Source: LSEG Datastream, RiverFront; data monthly, as of 11.30.2023. Chart shown for illustrative purposes only. Past performance is no indication of future results.

The risk of using an underpowered weapon can be significant. For example, from 2008 to 2022 the Fed Funds (cash) rate spent much of the time below the inflation rate, as measured by the Consumer Price Index (CPI). Retirees holding too much cash over this 14-year period lost a significant amount of purchasing power and faced the difficult choice of cutting back their living standards or tapping into their savings to make up the difference.

Consider…The Fed is not Always the Cash Investors ‘Friend.’

The yields on cash equivalents are set by the US Federal Reserve, which means they have no connection to the required rates of return for most investors. Rather, cash rates are a tool that the Fed uses to implement monetary policy. Often Fed policy goals run counter to the goals of an individual. For example, during tough times, when investors need the highest returns, the Fed is motivated to lower the returns on cash to stimulate the economy.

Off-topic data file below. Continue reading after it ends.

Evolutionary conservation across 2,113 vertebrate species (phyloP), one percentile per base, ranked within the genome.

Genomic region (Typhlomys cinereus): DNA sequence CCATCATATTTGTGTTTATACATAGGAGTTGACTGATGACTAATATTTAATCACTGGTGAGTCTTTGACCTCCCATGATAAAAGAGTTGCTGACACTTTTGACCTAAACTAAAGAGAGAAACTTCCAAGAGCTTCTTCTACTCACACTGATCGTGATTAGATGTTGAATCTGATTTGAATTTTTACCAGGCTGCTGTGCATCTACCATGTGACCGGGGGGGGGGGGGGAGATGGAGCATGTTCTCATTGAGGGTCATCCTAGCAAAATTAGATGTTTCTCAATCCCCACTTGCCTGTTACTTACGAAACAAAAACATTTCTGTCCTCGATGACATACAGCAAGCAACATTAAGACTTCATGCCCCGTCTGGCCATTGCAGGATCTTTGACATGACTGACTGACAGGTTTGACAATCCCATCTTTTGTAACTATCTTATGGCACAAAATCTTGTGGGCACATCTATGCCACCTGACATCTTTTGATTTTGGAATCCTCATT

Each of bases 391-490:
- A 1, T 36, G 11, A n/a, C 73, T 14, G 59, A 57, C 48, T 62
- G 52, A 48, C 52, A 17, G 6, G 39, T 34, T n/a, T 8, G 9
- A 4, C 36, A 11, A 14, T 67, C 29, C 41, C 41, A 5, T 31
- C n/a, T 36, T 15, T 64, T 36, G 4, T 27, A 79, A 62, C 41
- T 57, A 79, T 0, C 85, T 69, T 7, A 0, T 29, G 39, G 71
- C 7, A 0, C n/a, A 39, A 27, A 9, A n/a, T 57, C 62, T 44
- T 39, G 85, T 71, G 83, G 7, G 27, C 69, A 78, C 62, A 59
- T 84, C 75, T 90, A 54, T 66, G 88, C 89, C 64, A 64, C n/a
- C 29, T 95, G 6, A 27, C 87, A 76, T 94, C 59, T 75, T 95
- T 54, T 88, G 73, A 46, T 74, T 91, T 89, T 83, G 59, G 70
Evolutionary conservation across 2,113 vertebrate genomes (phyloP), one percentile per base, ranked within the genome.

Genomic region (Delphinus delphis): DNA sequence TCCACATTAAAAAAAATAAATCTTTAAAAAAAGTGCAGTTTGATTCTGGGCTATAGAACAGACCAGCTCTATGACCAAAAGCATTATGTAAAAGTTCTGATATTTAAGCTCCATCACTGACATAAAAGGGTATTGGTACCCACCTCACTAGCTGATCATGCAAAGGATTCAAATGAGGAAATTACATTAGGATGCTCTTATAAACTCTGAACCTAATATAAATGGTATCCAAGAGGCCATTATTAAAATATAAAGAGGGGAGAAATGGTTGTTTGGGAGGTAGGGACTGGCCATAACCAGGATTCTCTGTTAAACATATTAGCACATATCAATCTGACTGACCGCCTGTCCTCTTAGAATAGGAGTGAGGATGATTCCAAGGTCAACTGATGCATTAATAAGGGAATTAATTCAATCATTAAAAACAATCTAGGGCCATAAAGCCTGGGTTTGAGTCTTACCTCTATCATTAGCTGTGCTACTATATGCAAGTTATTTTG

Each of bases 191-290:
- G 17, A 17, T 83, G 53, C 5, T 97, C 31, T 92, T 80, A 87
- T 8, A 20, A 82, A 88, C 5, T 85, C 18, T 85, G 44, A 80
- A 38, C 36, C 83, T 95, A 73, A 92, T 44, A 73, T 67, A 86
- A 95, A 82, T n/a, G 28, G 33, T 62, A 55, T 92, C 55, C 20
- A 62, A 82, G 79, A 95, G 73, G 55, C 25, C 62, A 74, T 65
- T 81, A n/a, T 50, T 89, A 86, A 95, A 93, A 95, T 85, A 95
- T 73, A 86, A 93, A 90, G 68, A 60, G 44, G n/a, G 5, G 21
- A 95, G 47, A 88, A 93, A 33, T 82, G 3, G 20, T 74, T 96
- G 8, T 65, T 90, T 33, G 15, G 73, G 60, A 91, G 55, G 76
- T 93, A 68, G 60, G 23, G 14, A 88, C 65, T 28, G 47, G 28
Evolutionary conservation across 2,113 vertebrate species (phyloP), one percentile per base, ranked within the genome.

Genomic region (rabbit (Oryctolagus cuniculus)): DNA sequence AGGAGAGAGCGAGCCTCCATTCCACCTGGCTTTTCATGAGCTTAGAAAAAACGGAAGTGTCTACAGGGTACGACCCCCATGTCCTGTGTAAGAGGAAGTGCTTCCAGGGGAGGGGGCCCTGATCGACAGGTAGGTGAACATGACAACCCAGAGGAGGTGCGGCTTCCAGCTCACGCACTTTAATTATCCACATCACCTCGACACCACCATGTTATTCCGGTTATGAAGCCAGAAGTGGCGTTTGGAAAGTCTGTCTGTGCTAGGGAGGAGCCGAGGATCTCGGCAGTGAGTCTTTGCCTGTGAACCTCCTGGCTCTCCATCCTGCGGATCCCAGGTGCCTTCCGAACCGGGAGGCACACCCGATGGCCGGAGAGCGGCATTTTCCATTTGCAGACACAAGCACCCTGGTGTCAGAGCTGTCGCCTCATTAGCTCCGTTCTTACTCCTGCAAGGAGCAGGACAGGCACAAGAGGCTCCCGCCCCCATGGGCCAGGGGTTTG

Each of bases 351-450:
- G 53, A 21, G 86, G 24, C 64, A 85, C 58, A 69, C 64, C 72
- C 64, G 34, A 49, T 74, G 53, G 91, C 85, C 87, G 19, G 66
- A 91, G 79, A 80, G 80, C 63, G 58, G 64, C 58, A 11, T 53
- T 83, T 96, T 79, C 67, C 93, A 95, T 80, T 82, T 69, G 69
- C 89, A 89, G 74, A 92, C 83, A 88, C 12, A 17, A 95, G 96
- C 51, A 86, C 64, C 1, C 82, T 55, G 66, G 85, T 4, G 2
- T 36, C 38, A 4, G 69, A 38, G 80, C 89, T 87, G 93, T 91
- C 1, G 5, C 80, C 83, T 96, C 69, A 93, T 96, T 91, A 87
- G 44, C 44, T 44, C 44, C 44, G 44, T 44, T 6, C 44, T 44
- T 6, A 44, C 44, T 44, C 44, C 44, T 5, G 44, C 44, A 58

Conclusion: Cash Equivalents are a Poor ‘Match’ for Long-Term Liabilities

Funding a long-term liability with a short-term asset like cash, in our view, is the equivalent of bringing a ‘knife’ to a ‘gunfight.’ While we expect interest rates to remain above inflation in the near term, our specific concern arises when cash is earmarked for longer-term obligations. Cash can be an effective funding source for those liabilities that are less than three years, like a downpayment on a house or to fund a year-end tax bill. That is because the returns on cash are relatively certain over the short term. However, beyond three years, cash returns are unknown and have historically only offered a modest pick-up over inflation. For this reason, cash can be an imperfect match to fund long-term liabilities.